Diesel-Powered Unicycles: What Are My Coverage Options? - NYCM Insurance Blog

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Apr 1, 2022

Diesel-Powered Unicycles: What Are My Coverage Options?


April Fools! The truth is, diesel-powered unicycles are not taking over our streets. It can be easy to forget about April Fool’s Day, turning the first day of April into a chance for tricksters to come out of the woodwork and pull a fast one on their families, friends, and colleagues. You may even be inclined to pull an April Fool’s Day prank yourself, wanting to join in on the fun or seek some revenge from an April Fool’s Day in years past. But be careful when you’re deciding what prank you’re going to pull—it’s not always fun and games when someone else’s property and safety comes into play.

Some April Fool’s Day pranks can be harmless, like removing the batteries from a television remote without telling anyone or asserting diesel-powered unicycles are on the rise, but you may want to avoid April Fool’s Day pranks involving someone else’s property—especially their vehicle.

Even if it’s all in good fun there can be unintended consequences when dealing with someone else’s vehicle, so it’s best to avoid this entirely to prevent any awkward conversations, unintended damages, or even accidents and potential litigation. Here are some common April Fool’s Day pranks involving other people’s vehicles that might seem harmless but can quickly cross the line.

Say No to Sticky Notes

You’ve probably seen pictures of vehicles covered in sticky notes or saran wrap on April Fool’s Day. The premise of these pranks seems harmless enough: the altering of a vehicle’s appearance in a reversible way that also requires some tedious time to return to normal. But when you’re dealing with someone’s property, it’s not that simple.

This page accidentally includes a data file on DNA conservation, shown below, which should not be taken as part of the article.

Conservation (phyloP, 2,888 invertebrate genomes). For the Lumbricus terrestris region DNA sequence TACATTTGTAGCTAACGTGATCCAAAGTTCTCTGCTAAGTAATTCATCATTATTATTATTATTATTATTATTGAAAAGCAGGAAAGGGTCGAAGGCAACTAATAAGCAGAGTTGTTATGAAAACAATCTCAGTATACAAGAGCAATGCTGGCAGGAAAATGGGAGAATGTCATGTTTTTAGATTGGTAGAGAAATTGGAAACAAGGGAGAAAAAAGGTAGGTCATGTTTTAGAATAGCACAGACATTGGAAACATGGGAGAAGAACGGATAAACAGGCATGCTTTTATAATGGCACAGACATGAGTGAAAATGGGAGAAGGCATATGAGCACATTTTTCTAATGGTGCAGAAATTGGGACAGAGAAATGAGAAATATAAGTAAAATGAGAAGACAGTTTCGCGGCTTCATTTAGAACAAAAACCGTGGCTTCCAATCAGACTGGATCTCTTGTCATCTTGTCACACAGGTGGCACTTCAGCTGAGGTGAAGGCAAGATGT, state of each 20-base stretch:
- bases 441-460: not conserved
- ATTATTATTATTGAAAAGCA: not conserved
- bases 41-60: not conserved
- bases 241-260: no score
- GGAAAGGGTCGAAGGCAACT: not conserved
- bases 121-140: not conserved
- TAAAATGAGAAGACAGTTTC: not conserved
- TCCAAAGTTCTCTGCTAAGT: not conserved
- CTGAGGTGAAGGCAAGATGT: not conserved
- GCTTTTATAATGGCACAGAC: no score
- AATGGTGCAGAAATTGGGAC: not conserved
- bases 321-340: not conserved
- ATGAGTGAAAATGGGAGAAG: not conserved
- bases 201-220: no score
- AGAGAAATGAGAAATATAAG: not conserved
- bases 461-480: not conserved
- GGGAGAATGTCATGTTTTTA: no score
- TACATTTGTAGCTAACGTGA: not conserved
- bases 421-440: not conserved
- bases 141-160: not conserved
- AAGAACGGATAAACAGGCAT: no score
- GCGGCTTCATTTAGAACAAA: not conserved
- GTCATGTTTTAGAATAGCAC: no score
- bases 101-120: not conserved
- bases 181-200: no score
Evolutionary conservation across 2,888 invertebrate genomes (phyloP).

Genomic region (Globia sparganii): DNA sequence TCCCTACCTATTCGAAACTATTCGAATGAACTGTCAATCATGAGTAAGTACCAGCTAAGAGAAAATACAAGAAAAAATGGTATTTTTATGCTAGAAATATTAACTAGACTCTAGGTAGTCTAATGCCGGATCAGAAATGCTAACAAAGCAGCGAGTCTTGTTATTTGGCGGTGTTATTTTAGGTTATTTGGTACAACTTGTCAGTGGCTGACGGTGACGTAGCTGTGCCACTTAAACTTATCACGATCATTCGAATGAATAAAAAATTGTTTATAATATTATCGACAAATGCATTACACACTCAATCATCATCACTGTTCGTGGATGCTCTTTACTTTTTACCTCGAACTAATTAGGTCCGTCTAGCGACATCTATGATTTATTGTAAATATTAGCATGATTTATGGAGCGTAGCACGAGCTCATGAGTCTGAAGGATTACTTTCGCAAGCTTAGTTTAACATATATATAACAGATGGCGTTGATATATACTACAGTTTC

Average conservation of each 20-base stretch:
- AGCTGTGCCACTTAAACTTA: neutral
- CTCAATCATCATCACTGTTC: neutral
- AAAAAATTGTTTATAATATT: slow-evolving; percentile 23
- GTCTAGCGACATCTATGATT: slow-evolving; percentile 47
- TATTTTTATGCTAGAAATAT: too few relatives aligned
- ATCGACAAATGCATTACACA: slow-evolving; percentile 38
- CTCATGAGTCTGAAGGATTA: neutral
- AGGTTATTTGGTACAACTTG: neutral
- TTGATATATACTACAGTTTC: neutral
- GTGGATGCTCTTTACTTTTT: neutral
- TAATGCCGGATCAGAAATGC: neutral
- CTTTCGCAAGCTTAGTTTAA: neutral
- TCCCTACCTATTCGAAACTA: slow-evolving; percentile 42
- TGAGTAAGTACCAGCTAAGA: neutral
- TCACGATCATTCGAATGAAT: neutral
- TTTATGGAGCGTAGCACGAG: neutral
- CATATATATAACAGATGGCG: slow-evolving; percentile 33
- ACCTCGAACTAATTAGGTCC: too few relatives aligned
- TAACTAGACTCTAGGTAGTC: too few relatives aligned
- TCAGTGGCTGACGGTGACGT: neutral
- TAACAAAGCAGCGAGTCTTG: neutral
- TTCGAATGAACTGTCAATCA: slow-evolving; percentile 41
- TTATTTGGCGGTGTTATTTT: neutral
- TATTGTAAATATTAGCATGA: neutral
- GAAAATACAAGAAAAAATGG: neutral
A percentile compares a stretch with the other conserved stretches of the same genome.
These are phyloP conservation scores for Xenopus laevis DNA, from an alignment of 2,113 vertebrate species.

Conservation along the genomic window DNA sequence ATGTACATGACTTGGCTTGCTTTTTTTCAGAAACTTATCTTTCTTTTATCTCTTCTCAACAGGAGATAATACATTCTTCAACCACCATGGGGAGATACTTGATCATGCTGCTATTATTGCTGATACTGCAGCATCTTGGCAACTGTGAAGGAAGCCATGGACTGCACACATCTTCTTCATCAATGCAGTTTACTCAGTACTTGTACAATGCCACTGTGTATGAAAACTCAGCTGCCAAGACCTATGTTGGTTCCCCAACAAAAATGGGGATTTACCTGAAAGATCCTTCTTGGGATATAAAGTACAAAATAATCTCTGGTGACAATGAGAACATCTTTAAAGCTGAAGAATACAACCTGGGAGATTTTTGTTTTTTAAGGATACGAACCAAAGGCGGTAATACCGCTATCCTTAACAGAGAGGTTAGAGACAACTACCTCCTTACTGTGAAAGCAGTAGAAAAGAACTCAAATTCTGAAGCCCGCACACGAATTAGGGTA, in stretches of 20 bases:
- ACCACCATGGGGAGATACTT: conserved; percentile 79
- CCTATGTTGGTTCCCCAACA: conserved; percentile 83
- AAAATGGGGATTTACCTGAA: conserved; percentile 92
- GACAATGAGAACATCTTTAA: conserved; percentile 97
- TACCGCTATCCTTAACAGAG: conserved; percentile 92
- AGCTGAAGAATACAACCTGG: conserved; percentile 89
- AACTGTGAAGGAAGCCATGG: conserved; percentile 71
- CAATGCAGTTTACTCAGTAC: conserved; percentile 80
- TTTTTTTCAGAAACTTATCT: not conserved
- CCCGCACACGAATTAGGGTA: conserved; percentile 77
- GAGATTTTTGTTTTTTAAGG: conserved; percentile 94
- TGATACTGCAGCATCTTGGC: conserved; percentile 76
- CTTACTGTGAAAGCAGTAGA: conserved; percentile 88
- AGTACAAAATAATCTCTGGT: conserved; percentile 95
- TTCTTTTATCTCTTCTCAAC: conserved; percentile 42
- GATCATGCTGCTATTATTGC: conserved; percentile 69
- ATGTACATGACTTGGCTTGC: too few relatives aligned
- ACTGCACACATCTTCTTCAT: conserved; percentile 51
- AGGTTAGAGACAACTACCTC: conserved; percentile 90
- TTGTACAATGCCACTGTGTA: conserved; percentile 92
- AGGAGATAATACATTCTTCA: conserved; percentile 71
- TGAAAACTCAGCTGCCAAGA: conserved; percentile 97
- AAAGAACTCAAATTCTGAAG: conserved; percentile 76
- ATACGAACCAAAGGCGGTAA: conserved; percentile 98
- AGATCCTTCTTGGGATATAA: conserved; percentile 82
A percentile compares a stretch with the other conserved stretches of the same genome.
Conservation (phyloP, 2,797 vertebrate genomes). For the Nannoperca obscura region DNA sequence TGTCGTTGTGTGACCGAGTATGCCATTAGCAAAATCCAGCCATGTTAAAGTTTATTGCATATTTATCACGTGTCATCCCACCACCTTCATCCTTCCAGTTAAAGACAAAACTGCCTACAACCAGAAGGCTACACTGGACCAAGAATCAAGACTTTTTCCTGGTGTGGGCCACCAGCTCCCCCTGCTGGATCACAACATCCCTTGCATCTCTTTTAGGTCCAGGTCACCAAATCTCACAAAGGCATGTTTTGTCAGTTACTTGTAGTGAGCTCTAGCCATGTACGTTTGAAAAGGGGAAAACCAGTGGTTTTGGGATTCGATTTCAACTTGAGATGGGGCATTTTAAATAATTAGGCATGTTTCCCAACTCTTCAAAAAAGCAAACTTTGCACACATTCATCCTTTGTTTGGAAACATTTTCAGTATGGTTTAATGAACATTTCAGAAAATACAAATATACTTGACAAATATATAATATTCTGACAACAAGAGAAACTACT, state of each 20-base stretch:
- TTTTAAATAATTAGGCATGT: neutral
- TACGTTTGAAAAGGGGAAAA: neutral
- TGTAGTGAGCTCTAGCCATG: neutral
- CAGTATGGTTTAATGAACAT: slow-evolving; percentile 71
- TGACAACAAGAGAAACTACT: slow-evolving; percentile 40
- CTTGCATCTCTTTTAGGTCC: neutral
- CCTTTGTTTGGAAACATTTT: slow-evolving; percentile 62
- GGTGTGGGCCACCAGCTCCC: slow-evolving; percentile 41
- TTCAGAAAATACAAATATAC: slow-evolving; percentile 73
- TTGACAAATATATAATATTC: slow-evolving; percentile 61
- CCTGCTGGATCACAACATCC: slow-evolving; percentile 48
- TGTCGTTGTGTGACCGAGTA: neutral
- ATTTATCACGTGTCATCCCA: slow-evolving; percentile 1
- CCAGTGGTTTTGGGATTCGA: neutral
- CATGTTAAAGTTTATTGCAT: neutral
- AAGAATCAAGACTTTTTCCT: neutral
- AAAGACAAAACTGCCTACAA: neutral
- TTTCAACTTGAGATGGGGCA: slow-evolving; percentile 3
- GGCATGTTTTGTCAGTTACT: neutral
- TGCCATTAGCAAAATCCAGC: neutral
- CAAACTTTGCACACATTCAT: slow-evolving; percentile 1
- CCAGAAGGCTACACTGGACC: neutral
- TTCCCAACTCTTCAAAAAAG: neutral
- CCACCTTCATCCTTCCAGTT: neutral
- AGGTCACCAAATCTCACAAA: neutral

The problem with pranking someone by covering every inch of their vehicle with some kind of adhesive is you can’t be sure the vehicle won’t be scratched or damaged while you’re at work putting it all on—or while the owner is removing it. And if the owner notices damage to their vehicle after the fact, you could be liable.

Forget the Confetti

There are few things perceived both as fun and as irritating as confetti. While it may seem fun to stuff the air vents of your prospective prank victim’s vehicle with these colorful fragments of paper, this common prank can end up much more destructive than it’s set out to be.

Adding confetti to a vehicle’s air vents can disrupt airflow and lead to damages. Furthermore, if the confetti somehow becomes wet, it can be trapped in the air vents and will remain there as a potential danger until removed by the vehicle owner or a mechanic. On April Fool’s Day, keep your confetti-related pranks away from any vehicles.

Change Your Tune

You may have heard of another common vehicle prank that involves placing a harmonica under the front bumper of a vehicle or elsewhere so that the person being pranked makes all kinds of noise driving down the road. While the thought of this prank may sound like music to your ears, the same idea goes for this: you should not alter someone else’s vehicle in a way in which the vehicle could be damaged or if the prank can present a hazard to the person you’re tricking or others on the road, even if it seems like an unlikely possibility.

Attaching a harmonica or any other foreign object to a vehicle can add a potential hazard to both the driver of the vehicle and other drivers on the road should it become detached. Remember: road safety is nothing to joke about.

The bottom line is you shouldn’t tamper with someone else’s vehicle—even on April Fool’s Day when your intentions are (mostly) pure. When it comes to a motor vehicle there can be a lot of money at stake, and more importantly, a person’s safety. Whether it’s a car, truck, or diesel-powered unicycle, leave vehicles out of the equation and stick to safer pranks.